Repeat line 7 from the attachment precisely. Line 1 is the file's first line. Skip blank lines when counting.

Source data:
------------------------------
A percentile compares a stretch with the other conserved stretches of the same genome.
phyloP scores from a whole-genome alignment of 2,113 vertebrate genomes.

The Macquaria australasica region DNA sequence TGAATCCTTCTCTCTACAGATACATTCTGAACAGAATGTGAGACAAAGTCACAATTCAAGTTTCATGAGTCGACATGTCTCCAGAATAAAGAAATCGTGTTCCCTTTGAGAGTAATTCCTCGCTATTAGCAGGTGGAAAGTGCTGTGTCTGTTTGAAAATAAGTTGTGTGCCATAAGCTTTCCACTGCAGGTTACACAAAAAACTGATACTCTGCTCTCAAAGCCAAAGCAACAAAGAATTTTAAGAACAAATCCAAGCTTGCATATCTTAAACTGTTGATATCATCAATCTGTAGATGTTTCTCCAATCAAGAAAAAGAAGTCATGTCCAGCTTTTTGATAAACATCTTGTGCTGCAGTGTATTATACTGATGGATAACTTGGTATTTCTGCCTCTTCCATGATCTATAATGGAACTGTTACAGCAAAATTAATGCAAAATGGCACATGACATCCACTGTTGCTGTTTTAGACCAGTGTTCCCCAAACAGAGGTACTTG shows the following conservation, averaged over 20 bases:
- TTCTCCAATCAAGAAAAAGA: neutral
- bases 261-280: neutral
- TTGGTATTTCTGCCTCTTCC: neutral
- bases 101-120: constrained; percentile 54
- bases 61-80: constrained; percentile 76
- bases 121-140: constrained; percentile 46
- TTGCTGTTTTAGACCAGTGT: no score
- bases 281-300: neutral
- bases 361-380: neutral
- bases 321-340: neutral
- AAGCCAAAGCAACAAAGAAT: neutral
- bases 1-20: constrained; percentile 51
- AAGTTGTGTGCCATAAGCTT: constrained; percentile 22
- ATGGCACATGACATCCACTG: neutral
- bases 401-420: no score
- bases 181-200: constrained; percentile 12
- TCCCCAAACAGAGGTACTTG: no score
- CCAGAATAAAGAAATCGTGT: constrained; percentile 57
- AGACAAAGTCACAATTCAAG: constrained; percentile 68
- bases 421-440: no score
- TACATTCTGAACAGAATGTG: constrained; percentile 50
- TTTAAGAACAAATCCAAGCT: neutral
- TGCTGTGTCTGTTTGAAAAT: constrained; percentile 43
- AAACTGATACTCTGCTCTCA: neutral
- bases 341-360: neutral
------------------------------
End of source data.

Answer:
- bases 101-120: constrained; percentile 54